After understanding the business acquisition process, preparing the projected costs and expenses and creating the business and marketing plans, it is now time to understand some of the key legislative requirements businesses and their owners must comply with.
Whether you are starting a business from scratch or have acquired an existing one, as a business owner you need to be aware of the legal environment you are operating in.
Here are some laws you may need to know about so you can legally operate your business, regardless of what line of business you are in:
Employing staff automatically creates legal obligations for the employer and the employee. The acts relevant to this are The Employment Relations Act 2000 and the Holidays Act 2003.
All employees are required to have a written employment agreement which should contain details of employment including a job description, work location, work hours, salary, holiday and other leave entitlements, and more. Wages cannot fall below the minimum guaranteed hourly rate, currently $15.25 per hour for adults.
Employers must keep accurate records for all employees of the hours worked each day in a pay period and the pay for those hours, as well as leave accrued, entitled leave and leave taken.
Fair Trading Act
This act covers the prohibition of misleading or deceptive conduct and trade as well as false representation of goods, services, land and employment. Any entity proven to violate this act is subject to civil remedies such as injunctions, damages, corrective advertising at the defendant's expense and other orders of the court directing compensation or restitution. The most important section of this act that business owners need to remember is:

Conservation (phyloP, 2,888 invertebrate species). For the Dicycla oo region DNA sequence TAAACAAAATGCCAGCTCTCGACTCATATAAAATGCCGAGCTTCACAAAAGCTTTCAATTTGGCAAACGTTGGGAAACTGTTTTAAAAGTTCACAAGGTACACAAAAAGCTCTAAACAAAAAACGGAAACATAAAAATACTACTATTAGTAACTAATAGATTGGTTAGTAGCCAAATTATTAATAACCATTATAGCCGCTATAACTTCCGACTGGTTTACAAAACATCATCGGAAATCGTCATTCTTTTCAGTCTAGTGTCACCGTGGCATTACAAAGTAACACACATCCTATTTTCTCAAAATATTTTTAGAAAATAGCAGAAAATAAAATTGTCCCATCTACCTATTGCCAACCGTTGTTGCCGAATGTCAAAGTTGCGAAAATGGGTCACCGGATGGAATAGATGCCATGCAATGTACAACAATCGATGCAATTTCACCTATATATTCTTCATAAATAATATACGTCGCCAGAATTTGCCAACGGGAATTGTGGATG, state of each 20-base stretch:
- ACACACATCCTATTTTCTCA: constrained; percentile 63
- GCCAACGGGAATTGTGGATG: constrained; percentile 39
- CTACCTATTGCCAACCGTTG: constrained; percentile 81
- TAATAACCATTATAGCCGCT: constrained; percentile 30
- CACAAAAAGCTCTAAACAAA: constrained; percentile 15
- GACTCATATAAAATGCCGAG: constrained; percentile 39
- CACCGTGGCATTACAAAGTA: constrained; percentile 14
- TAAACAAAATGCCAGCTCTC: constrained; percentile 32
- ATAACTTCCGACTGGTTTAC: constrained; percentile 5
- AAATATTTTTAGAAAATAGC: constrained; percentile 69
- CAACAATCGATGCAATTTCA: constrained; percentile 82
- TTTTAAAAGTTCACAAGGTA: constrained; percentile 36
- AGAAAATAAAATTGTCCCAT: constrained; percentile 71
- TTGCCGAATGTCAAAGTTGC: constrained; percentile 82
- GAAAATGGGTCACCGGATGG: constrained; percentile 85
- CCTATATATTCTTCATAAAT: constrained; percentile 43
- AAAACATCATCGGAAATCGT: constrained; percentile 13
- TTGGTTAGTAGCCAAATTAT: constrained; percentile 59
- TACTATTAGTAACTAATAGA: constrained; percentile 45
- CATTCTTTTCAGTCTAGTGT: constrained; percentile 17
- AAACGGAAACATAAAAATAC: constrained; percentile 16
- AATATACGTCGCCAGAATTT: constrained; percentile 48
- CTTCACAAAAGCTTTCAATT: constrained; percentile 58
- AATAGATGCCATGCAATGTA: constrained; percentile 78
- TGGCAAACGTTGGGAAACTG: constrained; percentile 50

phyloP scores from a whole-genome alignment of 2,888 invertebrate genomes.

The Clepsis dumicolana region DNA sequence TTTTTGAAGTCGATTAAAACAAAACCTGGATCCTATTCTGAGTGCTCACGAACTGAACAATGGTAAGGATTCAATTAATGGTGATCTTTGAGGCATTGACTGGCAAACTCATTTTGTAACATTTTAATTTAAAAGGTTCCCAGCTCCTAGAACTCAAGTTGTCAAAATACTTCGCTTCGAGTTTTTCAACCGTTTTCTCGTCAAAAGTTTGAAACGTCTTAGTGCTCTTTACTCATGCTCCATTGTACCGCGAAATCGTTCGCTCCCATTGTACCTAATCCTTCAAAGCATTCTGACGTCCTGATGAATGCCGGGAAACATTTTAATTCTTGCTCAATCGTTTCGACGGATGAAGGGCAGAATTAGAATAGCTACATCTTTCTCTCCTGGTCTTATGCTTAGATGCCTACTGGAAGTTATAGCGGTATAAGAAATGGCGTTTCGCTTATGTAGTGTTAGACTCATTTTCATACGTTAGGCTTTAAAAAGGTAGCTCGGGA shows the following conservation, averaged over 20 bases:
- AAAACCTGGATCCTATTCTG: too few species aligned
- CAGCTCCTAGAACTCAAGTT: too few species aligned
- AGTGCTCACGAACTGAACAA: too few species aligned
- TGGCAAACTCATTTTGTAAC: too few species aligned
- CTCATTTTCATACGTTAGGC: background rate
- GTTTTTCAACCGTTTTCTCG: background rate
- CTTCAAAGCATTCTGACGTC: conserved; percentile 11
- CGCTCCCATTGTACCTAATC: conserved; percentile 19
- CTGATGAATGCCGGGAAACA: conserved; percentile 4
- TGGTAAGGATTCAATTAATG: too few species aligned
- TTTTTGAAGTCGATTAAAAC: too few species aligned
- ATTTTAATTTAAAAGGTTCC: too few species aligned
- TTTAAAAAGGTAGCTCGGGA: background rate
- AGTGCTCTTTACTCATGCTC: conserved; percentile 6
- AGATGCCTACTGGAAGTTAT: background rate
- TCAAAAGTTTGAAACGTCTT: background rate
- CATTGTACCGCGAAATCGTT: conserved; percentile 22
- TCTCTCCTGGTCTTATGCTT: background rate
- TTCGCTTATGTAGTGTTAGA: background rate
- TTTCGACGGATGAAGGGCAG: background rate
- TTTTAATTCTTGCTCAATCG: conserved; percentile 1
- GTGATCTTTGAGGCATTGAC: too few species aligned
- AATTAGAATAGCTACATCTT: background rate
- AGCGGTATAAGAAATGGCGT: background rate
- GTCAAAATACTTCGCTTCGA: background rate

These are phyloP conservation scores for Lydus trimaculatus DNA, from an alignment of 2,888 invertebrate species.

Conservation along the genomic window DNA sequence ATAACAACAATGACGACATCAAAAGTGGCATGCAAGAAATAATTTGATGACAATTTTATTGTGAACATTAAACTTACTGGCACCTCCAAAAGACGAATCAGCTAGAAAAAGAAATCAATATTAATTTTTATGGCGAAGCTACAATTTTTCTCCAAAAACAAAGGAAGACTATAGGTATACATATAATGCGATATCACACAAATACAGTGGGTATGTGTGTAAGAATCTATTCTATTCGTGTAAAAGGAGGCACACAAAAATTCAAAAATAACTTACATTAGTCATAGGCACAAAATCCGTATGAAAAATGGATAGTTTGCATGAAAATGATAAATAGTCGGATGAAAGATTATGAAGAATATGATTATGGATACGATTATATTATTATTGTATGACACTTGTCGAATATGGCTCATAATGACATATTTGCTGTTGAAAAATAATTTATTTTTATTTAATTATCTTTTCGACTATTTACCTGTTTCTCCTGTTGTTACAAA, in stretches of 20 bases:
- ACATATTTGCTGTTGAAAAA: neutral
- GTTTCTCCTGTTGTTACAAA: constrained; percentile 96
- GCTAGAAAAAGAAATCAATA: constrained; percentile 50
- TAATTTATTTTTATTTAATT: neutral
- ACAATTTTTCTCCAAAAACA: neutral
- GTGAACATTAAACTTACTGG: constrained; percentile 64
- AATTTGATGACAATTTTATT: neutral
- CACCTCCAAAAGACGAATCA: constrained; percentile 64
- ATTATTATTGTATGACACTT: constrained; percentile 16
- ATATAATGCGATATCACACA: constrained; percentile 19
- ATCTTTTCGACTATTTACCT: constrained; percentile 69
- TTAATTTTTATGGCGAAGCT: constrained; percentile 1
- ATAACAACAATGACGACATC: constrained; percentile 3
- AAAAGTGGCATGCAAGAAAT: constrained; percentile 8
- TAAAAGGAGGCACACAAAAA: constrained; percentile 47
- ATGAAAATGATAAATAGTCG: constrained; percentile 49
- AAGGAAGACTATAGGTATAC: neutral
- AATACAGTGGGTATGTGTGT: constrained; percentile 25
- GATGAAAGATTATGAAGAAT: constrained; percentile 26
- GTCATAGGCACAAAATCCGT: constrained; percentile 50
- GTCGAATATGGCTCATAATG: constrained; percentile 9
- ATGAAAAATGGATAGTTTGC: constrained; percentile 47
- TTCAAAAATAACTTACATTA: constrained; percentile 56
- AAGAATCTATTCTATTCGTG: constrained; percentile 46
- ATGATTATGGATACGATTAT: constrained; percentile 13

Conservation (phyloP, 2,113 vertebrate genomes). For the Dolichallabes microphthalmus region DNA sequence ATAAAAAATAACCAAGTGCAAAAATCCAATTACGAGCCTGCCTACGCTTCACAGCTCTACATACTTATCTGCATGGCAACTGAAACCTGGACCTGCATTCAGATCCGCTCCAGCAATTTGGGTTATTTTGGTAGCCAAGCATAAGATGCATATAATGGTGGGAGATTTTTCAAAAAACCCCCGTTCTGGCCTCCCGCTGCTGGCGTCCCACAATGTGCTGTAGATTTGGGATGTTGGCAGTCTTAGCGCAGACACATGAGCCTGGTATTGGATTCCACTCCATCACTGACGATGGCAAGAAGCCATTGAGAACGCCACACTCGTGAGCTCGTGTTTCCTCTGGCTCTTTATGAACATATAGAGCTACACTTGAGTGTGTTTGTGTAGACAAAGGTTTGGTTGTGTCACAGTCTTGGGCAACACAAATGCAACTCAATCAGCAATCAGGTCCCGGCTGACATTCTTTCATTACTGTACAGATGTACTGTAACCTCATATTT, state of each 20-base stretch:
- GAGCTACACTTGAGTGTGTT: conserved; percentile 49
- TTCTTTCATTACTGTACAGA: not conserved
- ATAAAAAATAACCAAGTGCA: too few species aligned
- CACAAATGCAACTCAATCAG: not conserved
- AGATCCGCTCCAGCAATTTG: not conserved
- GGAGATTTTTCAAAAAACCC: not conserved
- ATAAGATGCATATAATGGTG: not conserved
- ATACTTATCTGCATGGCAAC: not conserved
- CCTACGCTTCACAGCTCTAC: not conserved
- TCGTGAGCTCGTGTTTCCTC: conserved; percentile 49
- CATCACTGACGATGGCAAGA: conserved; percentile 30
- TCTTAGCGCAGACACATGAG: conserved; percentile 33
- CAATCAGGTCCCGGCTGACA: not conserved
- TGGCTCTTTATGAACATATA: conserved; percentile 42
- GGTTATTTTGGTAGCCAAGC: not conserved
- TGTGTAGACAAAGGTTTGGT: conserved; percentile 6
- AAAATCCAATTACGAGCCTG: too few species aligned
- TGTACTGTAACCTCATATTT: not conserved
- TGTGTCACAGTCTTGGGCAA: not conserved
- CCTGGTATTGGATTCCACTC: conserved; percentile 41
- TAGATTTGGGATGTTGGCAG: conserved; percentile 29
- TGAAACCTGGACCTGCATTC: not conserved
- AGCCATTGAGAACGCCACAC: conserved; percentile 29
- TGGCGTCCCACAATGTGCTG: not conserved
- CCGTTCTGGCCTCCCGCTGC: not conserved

Fair Trading Act Section 9 - No person shall in trade, engage in conduct that is misleading or deceptive or that is likely to mislead or deceive.
Commerce Act protects the vendor and the consumer by fair pricing. It also covers fair market competition by prohibiting the abuse of market position, contract provisions that lessen competition in the market and restriction of goods or services to another competitor, among others.
Consumer Guarantees Act
This act aims to provide consumer protection in the supply of goods and services to ensure they are fit for the intended purpose. A set of statutory standards called "guarantees" are attached to any goods and services being sold to consumers, acquired for domestic or personal use. It does not apply when goods and services are acquired for re-supply in trade, or to be consumed in production or manufacture.
Health and Safety in Employment Act
This act covers all work situations. It aims to promote excellence in terms of health and safety performance. It also aims to improve hazard identification and control methods, health and safety training and education and regulation of specific hazardous situations, to name a few.
Furthermore, employers must take all necessary practicable steps to ensure safety of employees while they are at work. Employers must be able to provide and maintain a safe working environment. This also applies to external contractors working on your site.
This act aims to proactively require businesses to be wary of sharing information. A breach may arise when information is shared for the purpose that is not intended or without express permission.
The act covers the collection of information, storage and security of information, access by the individual and correction of the information, updating and disposal of information, as well as the use and disclosure of information and unique identifiers.
Business owners should comply with these and other legislative requirements for the protection of their business, their employees and their customers. Non-compliance may result in costly consequences for the business.
As business advisors, we discuss legal requirements with business owners and point them in the right direction to ensure all relevant areas are addressed. We provide a comprehensive risk review service in which we analyse compliance with these and other statutory requirements and business risks to ensure you are adequately covered should an adverse event ever occur.
Our next blog will discuss business survival and provide tips that will keep you in the game.
If you want to know more about these laws, or are in need of business strategy or business planning advice, request an appointment online via out website or call our team on (09) 576 4166.
If you want to catch up on the rest of this blog series, check the previous discussions here.
Please note this information is a guide only and should not be used in place of comprehensive legal advice.